Importance of Pre-Season Training and Injury Assessment


Estimated Reading Time: 3 minutes

Whatever sport you are competitively engaged in, be it football, rugby, golf, netball, hockey or gymnastics, pre-season training and injury assessment is essential in your preparations for the next season.

You will need to be at peak fitness for the season ahead, as you become involved in ongoing competitions. Pre-season training allows you to build solid fitness foundations, improve your technical ability, and ultimately ensure optimum performance.

After a break and body recharge following last season, your body will need to regain its fitness to ensure you’re ready for the season ahead, without slow starts and to prevent injuries.

Here we look at the importance of pre-season training and ensuring your body is ready for the forthcoming season.

 

Prepare your body for demanding games and competitions

If you weren’t to engage in pre-season training, it would be like running a marathon after having not run at all for the past three months. Your body wouldn’t be properly conditioned, the run would feel harder than ever, and it would be difficult to finish.

This is the same in any sport. Your body needs to be fully prepared for the physical demands of competitive sport. For example, being able to run that extra yard during a football game could be the difference between winning and losing.

 

Strength and flexibility training helps to prevent injury

A pre-season training programme will encompass strength and flexibility training.
- Strength training will build muscle strength and improve your overall fitness. 
- Flexibility training will allow your joints to move through a full range of motion and improve your physical performance. These body conditioning exercises also help to prevent future injury.

Initially this period allows for general preparation of your whole body whilst not focussing on sport-specific skills to acquire a base level of fitness, regain the strength your sport demands, and to build cardiovascular endurance.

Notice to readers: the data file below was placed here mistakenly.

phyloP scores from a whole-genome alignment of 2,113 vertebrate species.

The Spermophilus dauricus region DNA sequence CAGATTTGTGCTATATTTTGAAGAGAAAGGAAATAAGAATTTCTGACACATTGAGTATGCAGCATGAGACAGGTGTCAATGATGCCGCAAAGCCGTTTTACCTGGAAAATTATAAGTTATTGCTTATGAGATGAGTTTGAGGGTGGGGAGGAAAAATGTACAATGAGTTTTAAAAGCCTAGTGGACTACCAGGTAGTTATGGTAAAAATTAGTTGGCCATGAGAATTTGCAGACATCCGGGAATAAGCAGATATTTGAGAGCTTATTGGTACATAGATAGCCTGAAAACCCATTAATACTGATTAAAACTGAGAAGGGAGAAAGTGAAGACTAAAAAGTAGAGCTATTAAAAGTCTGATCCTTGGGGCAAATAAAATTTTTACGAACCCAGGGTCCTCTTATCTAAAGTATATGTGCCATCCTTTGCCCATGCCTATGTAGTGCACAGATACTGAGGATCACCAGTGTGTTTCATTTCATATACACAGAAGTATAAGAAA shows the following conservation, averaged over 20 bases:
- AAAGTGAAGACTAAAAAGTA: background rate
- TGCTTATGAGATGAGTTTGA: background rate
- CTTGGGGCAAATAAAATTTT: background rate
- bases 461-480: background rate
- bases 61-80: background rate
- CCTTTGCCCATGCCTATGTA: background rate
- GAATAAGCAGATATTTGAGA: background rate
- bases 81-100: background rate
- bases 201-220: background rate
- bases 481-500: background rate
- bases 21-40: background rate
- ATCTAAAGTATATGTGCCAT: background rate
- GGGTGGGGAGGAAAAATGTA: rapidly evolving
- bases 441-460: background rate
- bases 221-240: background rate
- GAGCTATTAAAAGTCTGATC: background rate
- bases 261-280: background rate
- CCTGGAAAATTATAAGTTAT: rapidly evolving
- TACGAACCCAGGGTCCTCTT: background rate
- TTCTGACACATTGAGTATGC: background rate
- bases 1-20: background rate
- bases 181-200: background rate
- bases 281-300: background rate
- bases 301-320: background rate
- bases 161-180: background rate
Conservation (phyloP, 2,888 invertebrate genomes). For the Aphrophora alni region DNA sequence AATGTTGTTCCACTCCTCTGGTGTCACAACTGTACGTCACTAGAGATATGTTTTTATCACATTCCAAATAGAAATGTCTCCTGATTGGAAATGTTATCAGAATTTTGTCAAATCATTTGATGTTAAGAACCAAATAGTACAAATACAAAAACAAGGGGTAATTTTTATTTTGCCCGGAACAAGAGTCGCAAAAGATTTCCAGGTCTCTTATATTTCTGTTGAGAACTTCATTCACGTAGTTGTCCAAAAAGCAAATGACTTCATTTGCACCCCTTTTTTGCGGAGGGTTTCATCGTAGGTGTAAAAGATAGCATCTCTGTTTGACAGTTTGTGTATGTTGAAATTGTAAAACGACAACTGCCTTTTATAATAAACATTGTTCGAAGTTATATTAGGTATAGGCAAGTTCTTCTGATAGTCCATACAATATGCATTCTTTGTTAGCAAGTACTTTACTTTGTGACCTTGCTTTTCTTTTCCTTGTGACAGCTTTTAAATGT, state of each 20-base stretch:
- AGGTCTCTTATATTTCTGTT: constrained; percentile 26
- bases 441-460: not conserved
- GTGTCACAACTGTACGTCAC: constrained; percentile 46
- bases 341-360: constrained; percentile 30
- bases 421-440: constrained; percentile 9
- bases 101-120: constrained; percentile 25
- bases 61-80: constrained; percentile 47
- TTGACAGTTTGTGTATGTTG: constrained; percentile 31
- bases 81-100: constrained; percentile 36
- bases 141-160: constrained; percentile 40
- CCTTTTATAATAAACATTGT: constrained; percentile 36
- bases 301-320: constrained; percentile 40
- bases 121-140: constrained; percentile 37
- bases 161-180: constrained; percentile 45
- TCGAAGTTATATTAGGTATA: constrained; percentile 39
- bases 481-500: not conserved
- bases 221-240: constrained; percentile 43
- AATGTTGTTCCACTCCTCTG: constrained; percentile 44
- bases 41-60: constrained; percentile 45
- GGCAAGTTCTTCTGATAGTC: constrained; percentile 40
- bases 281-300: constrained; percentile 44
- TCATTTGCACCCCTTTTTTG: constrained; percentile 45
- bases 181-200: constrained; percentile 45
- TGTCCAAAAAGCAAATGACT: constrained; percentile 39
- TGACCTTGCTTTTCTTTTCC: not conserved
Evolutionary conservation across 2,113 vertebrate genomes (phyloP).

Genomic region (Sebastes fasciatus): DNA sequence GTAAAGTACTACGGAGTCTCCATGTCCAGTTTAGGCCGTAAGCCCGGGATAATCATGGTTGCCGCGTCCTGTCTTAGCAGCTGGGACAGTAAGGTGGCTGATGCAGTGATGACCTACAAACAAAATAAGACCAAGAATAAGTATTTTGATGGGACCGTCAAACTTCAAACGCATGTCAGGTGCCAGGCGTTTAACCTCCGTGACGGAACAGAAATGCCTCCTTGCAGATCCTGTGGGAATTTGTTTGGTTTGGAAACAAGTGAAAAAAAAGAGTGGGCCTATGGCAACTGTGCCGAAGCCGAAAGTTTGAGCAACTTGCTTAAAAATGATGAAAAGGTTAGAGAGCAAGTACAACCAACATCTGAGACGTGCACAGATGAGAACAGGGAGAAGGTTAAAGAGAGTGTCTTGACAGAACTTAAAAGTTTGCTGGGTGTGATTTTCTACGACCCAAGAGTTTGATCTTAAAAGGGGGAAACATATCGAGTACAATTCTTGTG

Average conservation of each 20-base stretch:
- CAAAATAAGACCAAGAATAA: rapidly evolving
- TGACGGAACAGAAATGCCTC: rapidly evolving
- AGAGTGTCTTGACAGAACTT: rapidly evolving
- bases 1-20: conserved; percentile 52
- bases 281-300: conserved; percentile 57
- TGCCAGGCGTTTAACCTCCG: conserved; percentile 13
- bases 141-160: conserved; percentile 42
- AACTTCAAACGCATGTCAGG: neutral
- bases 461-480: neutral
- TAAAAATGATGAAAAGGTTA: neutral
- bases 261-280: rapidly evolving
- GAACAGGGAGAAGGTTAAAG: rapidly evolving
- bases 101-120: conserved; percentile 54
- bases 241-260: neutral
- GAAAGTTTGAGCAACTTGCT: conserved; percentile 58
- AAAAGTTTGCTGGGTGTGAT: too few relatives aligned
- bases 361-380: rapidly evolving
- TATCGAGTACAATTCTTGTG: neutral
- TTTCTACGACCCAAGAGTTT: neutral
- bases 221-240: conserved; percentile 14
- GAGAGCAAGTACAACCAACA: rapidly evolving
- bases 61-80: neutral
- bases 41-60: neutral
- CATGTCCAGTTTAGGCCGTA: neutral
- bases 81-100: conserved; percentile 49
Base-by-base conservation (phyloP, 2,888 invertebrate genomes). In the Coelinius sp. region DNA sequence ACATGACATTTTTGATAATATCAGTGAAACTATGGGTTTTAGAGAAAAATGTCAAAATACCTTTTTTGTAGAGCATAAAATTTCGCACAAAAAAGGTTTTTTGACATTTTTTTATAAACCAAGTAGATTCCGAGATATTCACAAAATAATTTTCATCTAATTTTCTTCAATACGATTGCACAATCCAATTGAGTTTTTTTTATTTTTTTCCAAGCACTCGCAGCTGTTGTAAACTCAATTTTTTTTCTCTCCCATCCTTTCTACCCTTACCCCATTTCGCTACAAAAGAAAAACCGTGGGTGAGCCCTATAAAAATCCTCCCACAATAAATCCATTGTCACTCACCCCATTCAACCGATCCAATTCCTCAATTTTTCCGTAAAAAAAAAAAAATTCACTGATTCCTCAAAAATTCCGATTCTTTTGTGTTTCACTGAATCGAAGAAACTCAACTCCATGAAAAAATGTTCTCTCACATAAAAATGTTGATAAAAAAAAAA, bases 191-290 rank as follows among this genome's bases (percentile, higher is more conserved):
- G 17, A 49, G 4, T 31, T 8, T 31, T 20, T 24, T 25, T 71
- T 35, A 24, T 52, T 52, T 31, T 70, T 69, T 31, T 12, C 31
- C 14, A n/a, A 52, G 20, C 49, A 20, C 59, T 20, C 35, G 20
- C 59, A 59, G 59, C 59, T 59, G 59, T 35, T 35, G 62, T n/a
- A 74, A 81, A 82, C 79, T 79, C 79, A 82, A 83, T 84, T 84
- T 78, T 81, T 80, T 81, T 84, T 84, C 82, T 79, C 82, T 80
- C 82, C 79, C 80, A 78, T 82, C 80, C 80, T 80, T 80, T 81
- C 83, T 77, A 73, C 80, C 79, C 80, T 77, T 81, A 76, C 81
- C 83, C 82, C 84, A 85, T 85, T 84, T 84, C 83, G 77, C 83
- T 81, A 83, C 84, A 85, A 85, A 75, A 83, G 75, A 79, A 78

Time to improve your technical ability

Pre-season training allows you time to spend working on your weaknesses, increasing your tactical skills, and improving your technical ability. For example, in football you may practice drills including ball control, heading, dribbling, passing and shooting. If you’re a floor gymnast you will practice the technique of your rolls, cartwheels and handstands within a routine to perfect them.

This work is performed within the boundaries of your physical ability. You can fine-tune your training and work towards specific goals.

 

Early diagnosis of sports injuries may prevent further or permanent damage

Athletes often think they can play through their pain and ignore the signs of injury. Pain is produced by the body to let you know something is wrong. It can either be acute (short-lived) or chronic (long term pain). Ignoring these pain signals can result in:

  • Escalating the damage to muscles, joints and tendons
  • Moving from an easily treatable injury to a chronic condition that could lead to permanent damage.

If you’ve got a niggling injury that was bothering you last season and has been troubling you during your pre-season training, then it’s time to seek professional advice. You can speak to your GP or a physiotherapist for an assessment and advice, they can refer you on to an orthopaedic specialist if needed.

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